The Department of Homeland Security has proposed seven new bars to asylum in addition to those already existing (e.g., serious crimes, security threats, terrorism, etc.) under the Immigration and Naturalization Act.  The proposed rule would bar asylum for aliens who are convicted of:

  1. A felony under federal or state law;
  2. An offense related to alien smuggling or harboring;
  3. An offense involving illegal reentry;
  4. A Federal, state, tribal, or local crime involving criminal street gang activity;
  5. Certain Federal, state, tribal, or local offenses concerning the operation of a motor vehicle while under the influence of an intoxicant;
  6. A Federal, state, tribal, or local domestic violence offense, or those who are found by an adjudicator to have engaged in acts of battery or extreme cruelty in a domestic context, even if no conviction resulted; and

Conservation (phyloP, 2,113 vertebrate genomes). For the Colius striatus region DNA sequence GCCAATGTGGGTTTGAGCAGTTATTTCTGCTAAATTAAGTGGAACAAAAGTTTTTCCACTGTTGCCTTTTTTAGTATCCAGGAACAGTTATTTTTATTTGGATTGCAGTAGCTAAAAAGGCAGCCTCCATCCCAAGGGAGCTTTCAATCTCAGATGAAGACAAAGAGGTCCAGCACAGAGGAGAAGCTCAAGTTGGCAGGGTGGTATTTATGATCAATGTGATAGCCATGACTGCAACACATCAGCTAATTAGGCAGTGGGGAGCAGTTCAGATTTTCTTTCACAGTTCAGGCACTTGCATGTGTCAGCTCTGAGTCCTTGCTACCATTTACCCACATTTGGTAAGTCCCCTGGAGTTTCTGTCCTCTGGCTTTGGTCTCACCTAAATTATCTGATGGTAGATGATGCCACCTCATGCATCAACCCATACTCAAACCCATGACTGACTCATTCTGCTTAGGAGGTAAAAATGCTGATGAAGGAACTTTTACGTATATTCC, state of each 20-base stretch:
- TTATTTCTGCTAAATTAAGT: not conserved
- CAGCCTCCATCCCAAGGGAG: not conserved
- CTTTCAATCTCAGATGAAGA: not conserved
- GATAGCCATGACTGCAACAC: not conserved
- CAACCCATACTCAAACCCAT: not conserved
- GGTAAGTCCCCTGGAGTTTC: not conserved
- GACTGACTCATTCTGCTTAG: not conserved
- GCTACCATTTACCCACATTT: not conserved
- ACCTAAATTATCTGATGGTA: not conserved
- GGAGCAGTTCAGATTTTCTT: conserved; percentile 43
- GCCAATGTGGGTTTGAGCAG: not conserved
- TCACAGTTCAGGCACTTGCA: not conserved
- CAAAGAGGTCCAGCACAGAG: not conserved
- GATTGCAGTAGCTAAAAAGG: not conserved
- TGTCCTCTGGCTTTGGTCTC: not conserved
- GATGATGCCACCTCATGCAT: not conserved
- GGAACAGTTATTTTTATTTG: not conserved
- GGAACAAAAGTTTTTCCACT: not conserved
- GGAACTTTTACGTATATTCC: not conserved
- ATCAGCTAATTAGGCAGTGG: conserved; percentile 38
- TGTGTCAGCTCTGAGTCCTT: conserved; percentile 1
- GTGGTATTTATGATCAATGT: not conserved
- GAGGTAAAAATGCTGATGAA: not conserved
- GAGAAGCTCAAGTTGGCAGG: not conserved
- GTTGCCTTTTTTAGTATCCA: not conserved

7. Certain misdemeanors under Federal or state law for offenses related to false identification, the unlawful receipt of public benefits from a Federal, state, tribal, or local entity, or the possession or trafficking of a controlled substance or controlled-substance paraphernalia.

The proposed rule not only adds to the list of offenses, it would also remove the requirement to conduct a second review in cases where an immigration judge issues a discretionary denial of the application. The net result of the rule, if it goes into effect, will be fewer aliens with criminal records being eligible for asylum.  Comments on the rule are due January 21, 2020, so stand-by for further updates.

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